Building a Virtual Tiny House: Part 1

. 5 min read

I had a plan! Then I built it in 3D... and realized I needed to change my plan. Previously I wrote about designing floor plans for tiny houses. In this article I'll cover how I tested my designs by building it virtually, uncovering serious issues along the way. In a later article I will walk through how I bought the tiny house into virtual reality.

Picking the right software

I knew I needed professional software that could easily create 3D models and allow me to export them to VR. Most architects use AutoCAD but that costs over $1500 per year and takes months to learn. No thanks. Instead I picked SketchUp Pro. It's easy to learn and costs $99 per year. You can get a cheaper educational license or use SketchUp Free, which isn't as powerful but has all the basic features. The thing that sold me was the community of people already creating their tiny houses in SketchUp:

Fresh SketchUp Pro file. It's so user-friendly compared to all the other crazy complex software out there.

I recommend watching these videos to get started:

It's easy to get overwhelmed with all the features, especially if you've never used 3D software before. I consider these the essential tools that account for 90% of my SketchUp use:

  • Orbit, zoom, and pan to view exactly what you want
  • Line, rectangle, and circle create basic shapes
  • Select, move, rotate, and scale positions and resizes items once you make them
  • Extrude pushes and fills geometry, makes surfaces 3D if they are flat
  • Tape measure tool measures exact distance, keep things parallel, and to plan lines
  • Paint bucket applies textures
  • With group you can group similar items and move or show/hide them together

General Approach

Once I figured out how to use SketchUp, this was my process:

  1. Start with a floor plan sketch. It's much faster figuring things out on paper first!
  2. Build floor and walls, cutting out windows if needed
  3. Add interior walls and structural pieces like loft and joists
  4. Download free pre-made assets like appliances and doors from the 3D Warehouse website. Create other furniture and pieces as needed.
  5. Export file to .obj format to bring into VR to test
  6. Create new floor plan sketch with improvements and restart process, recycling content as needed

I love that 3D forces you to consider how something is put together. As I've pinned down the design, I've also added construction details to help with planning of the build with the help of these books: Building Construction Illustrated, Residential Interior Design, and Tiny House Design & Construction Guide.

Virtual Iterations

Since I started using Sketchup this year, I've made over 20 different virtual houses. Here are 5 major versions and what I learned from making them:

My first full virtual tiny house build! I really like French doors but they take up so much space. I wasted 6 feet of wall space. Also coming directly into the kitchen was weird – no place to put coats and shoes. The desk on the master loft had drop space for feet. This was an interesting idea but ultimately was too complex and difficult to build.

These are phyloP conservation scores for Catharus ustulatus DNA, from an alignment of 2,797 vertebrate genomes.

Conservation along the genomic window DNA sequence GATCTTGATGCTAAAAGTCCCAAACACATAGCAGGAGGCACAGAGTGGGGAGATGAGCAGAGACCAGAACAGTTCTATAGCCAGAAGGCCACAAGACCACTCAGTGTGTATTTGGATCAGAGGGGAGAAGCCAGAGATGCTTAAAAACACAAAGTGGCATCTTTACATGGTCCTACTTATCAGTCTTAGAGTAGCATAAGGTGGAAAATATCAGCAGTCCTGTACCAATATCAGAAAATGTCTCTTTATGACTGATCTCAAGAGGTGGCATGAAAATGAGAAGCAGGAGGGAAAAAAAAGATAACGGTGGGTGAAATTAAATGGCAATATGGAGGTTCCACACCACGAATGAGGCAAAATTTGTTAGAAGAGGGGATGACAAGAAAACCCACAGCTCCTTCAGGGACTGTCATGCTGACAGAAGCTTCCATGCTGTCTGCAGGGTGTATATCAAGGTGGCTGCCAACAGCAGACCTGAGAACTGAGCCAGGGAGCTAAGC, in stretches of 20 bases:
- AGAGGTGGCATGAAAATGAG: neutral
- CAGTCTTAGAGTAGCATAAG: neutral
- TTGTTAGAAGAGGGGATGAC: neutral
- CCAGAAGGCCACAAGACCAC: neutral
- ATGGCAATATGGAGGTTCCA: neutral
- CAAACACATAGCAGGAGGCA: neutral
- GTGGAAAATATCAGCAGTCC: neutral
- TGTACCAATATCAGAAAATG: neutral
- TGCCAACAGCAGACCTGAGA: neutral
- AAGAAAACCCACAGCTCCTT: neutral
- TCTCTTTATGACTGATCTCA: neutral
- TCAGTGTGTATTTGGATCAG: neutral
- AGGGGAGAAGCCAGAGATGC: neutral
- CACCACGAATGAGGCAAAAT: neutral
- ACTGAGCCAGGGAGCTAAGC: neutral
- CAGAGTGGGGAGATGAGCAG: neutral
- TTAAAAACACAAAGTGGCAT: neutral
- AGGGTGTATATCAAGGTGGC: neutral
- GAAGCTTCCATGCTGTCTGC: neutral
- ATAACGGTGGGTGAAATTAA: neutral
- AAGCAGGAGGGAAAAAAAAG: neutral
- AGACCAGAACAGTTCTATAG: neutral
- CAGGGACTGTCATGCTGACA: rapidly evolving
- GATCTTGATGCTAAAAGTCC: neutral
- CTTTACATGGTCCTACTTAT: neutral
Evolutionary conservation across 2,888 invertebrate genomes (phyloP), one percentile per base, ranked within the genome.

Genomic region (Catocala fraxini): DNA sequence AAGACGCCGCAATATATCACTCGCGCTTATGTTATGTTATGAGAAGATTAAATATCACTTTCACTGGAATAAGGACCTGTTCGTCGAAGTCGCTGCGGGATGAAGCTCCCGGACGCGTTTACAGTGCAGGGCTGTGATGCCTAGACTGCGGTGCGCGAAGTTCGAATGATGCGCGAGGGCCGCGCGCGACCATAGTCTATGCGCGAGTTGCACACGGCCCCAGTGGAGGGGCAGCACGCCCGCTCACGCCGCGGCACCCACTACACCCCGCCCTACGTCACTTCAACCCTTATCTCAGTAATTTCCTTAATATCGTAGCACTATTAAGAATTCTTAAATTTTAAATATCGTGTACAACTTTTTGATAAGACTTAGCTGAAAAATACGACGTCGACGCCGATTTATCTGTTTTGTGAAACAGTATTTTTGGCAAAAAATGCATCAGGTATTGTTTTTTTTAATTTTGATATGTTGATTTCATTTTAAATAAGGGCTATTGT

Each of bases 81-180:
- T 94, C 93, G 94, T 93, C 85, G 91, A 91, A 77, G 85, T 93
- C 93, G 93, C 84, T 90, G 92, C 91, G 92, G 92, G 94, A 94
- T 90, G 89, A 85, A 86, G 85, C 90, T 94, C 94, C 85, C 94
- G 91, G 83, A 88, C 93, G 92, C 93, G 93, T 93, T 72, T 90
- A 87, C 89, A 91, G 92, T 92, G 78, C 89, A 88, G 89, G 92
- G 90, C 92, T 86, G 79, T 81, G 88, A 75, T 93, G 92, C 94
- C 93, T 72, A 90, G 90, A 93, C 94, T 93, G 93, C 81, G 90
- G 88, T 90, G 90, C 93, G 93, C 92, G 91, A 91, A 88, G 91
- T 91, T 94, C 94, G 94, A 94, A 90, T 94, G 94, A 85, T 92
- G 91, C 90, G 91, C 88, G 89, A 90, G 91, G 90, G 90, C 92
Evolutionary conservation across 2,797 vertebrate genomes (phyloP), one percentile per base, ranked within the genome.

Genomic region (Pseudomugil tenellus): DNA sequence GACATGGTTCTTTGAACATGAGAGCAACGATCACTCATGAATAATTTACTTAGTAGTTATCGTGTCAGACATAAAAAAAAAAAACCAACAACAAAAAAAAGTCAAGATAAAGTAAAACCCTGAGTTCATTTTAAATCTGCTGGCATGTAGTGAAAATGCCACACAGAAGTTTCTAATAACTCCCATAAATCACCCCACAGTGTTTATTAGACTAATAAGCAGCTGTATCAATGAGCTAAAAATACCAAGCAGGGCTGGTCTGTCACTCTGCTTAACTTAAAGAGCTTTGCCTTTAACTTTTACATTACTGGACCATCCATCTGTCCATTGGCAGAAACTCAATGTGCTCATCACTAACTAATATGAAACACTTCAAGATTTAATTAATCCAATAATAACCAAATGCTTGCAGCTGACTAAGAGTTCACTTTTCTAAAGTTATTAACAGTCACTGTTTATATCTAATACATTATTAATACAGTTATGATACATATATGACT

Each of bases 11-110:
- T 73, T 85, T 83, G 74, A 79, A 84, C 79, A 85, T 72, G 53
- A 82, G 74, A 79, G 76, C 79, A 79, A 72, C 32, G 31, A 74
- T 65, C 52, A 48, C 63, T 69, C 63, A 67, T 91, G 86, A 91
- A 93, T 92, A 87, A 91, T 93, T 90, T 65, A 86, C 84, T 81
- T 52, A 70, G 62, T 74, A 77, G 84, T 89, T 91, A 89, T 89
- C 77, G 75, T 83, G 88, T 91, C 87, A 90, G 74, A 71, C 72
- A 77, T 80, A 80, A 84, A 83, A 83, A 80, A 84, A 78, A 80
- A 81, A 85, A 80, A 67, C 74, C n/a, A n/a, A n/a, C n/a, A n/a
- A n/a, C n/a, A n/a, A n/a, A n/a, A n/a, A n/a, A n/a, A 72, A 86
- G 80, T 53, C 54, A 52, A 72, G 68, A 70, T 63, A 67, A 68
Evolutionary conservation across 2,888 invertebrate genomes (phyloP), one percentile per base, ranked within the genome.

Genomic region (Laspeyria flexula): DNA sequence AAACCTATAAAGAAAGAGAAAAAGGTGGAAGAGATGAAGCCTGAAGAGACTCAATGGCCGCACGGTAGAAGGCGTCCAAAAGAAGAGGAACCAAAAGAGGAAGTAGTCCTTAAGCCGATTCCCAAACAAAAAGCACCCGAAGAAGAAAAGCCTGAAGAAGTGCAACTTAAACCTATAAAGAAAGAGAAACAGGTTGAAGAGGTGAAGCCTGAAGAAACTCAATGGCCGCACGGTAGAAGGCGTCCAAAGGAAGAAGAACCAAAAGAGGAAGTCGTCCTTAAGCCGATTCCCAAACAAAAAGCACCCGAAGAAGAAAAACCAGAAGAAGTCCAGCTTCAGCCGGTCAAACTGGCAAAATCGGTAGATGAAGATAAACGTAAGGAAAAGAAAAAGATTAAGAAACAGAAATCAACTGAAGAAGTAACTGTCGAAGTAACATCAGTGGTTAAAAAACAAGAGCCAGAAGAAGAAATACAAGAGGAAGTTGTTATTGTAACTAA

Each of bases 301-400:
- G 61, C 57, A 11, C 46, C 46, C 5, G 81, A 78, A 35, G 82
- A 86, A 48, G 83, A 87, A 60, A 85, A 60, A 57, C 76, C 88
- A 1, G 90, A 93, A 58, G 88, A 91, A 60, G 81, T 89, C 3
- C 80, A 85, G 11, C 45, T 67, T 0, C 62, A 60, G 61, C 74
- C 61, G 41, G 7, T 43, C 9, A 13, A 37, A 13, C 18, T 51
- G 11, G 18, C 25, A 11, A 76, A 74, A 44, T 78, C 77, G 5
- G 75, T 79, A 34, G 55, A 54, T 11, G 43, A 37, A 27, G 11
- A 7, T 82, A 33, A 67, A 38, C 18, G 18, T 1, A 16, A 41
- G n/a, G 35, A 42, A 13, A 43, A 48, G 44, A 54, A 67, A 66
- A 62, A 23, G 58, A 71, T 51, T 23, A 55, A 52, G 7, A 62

I made a foyer area by moving the door and kicking the washing machine out of the bathroom. However, the middle area is still awkwardly crowded. In retrospect, the middle platform was a terrible idea and I wasted weeks trying to make the design work. My window placements and sizes were pretty bad, and the lofts were crowded with needless storage.
The design took a leap forward when I abandoned the middle platform and created a bedroom downstairs. This allowed for a much more spacious center area and a split-level office loft. Killing the couch for an efficient single sided kitchen helped too. I realized the height for the bedroom beneath was too low. The "wings" of the loft were a cool idea, but figuring out the support structure and the angled storage rooms was a headscratcher.
With great sadness I killed the wings and greatly simplified the design. The entrance to bathroom and bedroom became cleaner. To account for the increased height of the bedroom, I cut holes for feet to drop into the space below. I also moved the utility room into the bathroom. I thought it would be awesome to have giant sliding windows, but I totally forgot about the wheel wells! Oops.

I learned so much from modeling these houses in 3D! It's a good thing virtual houses don't cost anything. In my currently revisions, not much has drastically changed. It's more about slight adjustments and layering in more construction details. This is my most current virtual house.

I moved back to the long window, and added the ability to flip the table up or down as needed. I optimized the bathroom layout so it didn't need a vertical closet for utilities. Also the drop space for the office loft elegantly turns into a slanted closet in the bedroom. I also killed two windows upstairs for better privacy, plus computer screens against windows are pretty awkward. There are still design challenges to figure out but overall I feel pretty happy about it.

I hope I've saved you a bit of struggle by sharing my process and mistakes. My next article will be about how I brought the model into virtual reality. It's actually easy to do and definitely very helpful in my design process.



Xin Xin

Designer of healthcare, games, ceramics, and tiny houses. Name translates to spicy happy in Chinese. Currently a senior product designer at One Medical.

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